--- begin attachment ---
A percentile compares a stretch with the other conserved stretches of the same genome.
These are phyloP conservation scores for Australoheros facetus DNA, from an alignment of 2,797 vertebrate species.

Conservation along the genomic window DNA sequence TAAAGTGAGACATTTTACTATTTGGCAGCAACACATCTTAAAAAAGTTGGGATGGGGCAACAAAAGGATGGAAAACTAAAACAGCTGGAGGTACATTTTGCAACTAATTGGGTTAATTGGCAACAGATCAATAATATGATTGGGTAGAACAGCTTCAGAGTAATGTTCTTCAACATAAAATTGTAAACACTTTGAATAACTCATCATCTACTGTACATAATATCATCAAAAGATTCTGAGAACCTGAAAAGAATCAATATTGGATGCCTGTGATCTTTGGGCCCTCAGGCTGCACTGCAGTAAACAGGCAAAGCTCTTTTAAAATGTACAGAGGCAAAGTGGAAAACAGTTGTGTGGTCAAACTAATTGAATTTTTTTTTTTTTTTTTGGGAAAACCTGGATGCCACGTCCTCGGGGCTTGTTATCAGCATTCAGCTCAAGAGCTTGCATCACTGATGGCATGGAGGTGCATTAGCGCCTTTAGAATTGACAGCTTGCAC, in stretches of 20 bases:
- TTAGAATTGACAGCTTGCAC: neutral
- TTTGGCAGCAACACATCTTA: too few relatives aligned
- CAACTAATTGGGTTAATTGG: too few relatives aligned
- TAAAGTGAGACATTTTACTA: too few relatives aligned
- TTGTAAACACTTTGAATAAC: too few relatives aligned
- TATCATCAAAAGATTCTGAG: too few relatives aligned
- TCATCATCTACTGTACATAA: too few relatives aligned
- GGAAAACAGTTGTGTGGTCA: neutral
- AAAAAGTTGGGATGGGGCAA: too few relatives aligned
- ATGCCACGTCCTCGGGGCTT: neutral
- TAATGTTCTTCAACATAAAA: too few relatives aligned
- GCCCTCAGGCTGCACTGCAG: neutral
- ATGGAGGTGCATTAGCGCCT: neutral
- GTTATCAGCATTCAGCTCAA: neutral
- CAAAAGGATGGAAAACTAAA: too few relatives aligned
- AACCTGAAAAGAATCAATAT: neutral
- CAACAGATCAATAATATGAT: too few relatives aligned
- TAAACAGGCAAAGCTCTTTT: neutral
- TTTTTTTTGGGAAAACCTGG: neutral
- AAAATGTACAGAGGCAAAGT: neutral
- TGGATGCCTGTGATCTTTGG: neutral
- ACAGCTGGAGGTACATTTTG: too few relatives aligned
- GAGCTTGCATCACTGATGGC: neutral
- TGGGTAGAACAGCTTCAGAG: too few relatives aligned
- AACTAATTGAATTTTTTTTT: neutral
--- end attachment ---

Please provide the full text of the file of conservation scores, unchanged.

A percentile compares a stretch with the other conserved stretches of the same genome.
These are phyloP conservation scores for Australoheros facetus DNA, from an alignment of 2,797 vertebrate species.

Conservation along the genomic window DNA sequence TAAAGTGAGACATTTTACTATTTGGCAGCAACACATCTTAAAAAAGTTGGGATGGGGCAACAAAAGGATGGAAAACTAAAACAGCTGGAGGTACATTTTGCAACTAATTGGGTTAATTGGCAACAGATCAATAATATGATTGGGTAGAACAGCTTCAGAGTAATGTTCTTCAACATAAAATTGTAAACACTTTGAATAACTCATCATCTACTGTACATAATATCATCAAAAGATTCTGAGAACCTGAAAAGAATCAATATTGGATGCCTGTGATCTTTGGGCCCTCAGGCTGCACTGCAGTAAACAGGCAAAGCTCTTTTAAAATGTACAGAGGCAAAGTGGAAAACAGTTGTGTGGTCAAACTAATTGAATTTTTTTTTTTTTTTTTGGGAAAACCTGGATGCCACGTCCTCGGGGCTTGTTATCAGCATTCAGCTCAAGAGCTTGCATCACTGATGGCATGGAGGTGCATTAGCGCCTTTAGAATTGACAGCTTGCAC, in stretches of 20 bases:
- TTAGAATTGACAGCTTGCAC: neutral
- TTTGGCAGCAACACATCTTA: too few relatives aligned
- CAACTAATTGGGTTAATTGG: too few relatives aligned
- TAAAGTGAGACATTTTACTA: too few relatives aligned
- TTGTAAACACTTTGAATAAC: too few relatives aligned
- TATCATCAAAAGATTCTGAG: too few relatives aligned
- TCATCATCTACTGTACATAA: too few relatives aligned
- GGAAAACAGTTGTGTGGTCA: neutral
- AAAAAGTTGGGATGGGGCAA: too few relatives aligned
- ATGCCACGTCCTCGGGGCTT: neutral
- TAATGTTCTTCAACATAAAA: too few relatives aligned
- GCCCTCAGGCTGCACTGCAG: neutral
- ATGGAGGTGCATTAGCGCCT: neutral
- GTTATCAGCATTCAGCTCAA: neutral
- CAAAAGGATGGAAAACTAAA: too few relatives aligned
- AACCTGAAAAGAATCAATAT: neutral
- CAACAGATCAATAATATGAT: too few relatives aligned
- TAAACAGGCAAAGCTCTTTT: neutral
- TTTTTTTTGGGAAAACCTGG: neutral
- AAAATGTACAGAGGCAAAGT: neutral
- TGGATGCCTGTGATCTTTGG: neutral
- ACAGCTGGAGGTACATTTTG: too few relatives aligned
- GAGCTTGCATCACTGATGGC: neutral
- TGGGTAGAACAGCTTCAGAG: too few relatives aligned
- AACTAATTGAATTTTTTTTT: neutral